The criminal justice system effectively sentences those with mental illness to life in prison. Penal institutions are not the nation’s largest “protectors” of the mentally ill; yet, jails and prisons are no place for these individuals.
It is common to see those struggling with mental illness to constantly enter the revolving door of county jails. Sometimes, law enforcement picks up mentally ill individuals on petty theft charges when they walk into a convenient store and steal a necessary item for survival. Other times, police arrest them on misdemeanor vandalism, under the influence of a controlled substance, or disturbing the peace charges. Vagrancy related charges as well as indecent exposure misdemeanor charges are also routine. Eventually, the officers become familiar with these members of society and approach them as soon as they spot them on a sidewalk or in an alley combing through trashcans.
The misdemeanor charges for the mentally ill continue to build until these individuals have a sizeable criminal record. Overtime, as the prosecutors and judges realize that certain individuals are repeat offenders, any sympathy for the persons—if there even was any to begin with—goes out the door. As soon as the case-filing deputies at the district attorney’s office observe the numerous misdemeanor convictions on a person’s Records of Arrests and Prosecutions (RAP) sheet, they issue a complaint alleging felony violations. After all, it is not hard to find a basis for felony conduct, especially considering that many crimes are wobblers, meaning that the crimes can constitute either felonies or misdemeanors.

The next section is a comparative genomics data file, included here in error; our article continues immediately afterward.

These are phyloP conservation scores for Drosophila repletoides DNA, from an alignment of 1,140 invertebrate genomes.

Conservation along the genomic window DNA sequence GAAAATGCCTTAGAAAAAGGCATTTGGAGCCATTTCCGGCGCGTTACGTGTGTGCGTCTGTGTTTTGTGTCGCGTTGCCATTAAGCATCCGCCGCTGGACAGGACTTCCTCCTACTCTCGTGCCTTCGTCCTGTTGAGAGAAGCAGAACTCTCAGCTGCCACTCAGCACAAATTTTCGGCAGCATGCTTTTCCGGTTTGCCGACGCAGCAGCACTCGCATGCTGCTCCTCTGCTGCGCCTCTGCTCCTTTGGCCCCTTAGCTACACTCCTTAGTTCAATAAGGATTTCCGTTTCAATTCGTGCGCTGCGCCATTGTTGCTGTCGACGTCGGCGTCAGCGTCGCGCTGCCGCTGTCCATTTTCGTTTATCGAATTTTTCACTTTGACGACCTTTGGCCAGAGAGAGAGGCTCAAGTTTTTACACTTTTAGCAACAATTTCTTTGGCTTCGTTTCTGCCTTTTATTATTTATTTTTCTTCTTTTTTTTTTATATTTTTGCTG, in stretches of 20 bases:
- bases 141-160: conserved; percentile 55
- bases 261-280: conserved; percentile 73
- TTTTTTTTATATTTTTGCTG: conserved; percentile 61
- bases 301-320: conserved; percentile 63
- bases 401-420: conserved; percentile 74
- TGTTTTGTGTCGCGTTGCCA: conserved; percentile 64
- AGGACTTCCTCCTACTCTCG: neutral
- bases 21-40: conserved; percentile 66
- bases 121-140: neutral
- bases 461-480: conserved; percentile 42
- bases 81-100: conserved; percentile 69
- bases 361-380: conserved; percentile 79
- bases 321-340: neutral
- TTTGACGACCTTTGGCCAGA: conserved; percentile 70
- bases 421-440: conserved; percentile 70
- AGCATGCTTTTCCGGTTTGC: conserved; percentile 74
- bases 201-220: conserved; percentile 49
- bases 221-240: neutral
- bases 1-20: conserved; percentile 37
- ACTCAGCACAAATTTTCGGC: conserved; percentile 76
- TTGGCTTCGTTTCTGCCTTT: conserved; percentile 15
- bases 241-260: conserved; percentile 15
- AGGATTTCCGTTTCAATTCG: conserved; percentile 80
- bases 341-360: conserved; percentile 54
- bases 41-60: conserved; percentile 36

Over time, one felony charge turns into three felony charges. Then four. Then five. Then six. Eventually, that felony charge turns into a felony strike charge, a serious felony offense. For instance, the incoherent ramblings of a schizophrenic on the street corner turn into criminal threat allegations. The twirling of a previously discarded metal rod found in a recycling bin escalates into allegations of assault with a deadly weapon. Petty theft from the local grocery store turns into a robbery when an irrational monologue causes the clerk to be in fear for her life.
A mentally ill individual with a strike on his or her record is a recipe for disaster. It is a recipe for life in prison without obtaining the proper mental health help necessary to overcome the disease. A strike conviction on one’s record means that any subsequent felony charge will carry double the amount of prison time that an individual without a strike on his or her record would face for the identical felony offense. Therefore, the mentally ill will forever have longer prison sentences that span years at a time. At this point, misdemeanor arrests and prosecutions of the mentally ill individual are a distant memory. He or she has been labeled a felon, a criminal, a monster.